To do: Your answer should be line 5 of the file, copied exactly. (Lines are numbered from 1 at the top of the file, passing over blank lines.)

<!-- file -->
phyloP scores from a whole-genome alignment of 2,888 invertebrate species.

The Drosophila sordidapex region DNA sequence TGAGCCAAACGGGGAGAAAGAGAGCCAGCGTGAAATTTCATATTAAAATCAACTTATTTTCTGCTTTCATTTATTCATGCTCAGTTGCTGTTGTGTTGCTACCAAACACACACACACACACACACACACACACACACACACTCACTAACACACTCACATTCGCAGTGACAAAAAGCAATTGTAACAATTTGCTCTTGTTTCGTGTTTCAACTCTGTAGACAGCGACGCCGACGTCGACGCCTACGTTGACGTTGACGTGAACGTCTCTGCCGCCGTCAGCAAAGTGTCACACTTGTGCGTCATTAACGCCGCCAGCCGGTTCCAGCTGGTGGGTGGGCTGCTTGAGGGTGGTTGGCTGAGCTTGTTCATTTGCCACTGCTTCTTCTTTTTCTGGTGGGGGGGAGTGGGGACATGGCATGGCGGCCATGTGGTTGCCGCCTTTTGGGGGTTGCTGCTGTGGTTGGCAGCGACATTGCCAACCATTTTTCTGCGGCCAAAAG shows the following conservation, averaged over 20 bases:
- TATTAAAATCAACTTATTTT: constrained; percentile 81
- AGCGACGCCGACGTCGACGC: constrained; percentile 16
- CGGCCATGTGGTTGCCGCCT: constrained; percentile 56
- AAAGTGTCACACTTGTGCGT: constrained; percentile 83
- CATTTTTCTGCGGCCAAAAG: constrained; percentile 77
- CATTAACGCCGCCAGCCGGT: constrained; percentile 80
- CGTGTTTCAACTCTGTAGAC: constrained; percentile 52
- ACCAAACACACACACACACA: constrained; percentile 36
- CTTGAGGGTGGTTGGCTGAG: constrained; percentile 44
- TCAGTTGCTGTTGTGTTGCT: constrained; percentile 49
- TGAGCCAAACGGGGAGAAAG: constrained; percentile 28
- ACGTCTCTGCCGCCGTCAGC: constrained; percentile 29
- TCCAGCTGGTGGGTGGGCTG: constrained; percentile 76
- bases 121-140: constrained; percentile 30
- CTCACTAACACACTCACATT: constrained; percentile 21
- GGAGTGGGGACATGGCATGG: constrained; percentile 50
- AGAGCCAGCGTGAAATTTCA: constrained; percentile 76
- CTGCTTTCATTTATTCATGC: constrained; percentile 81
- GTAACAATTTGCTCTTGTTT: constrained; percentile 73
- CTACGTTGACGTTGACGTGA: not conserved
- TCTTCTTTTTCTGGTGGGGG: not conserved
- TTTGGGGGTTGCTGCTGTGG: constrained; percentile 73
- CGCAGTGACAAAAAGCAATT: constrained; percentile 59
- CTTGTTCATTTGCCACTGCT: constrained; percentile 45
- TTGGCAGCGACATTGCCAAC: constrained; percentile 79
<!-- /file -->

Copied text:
- CGGCCATGTGGTTGCCGCCT: constrained; percentile 56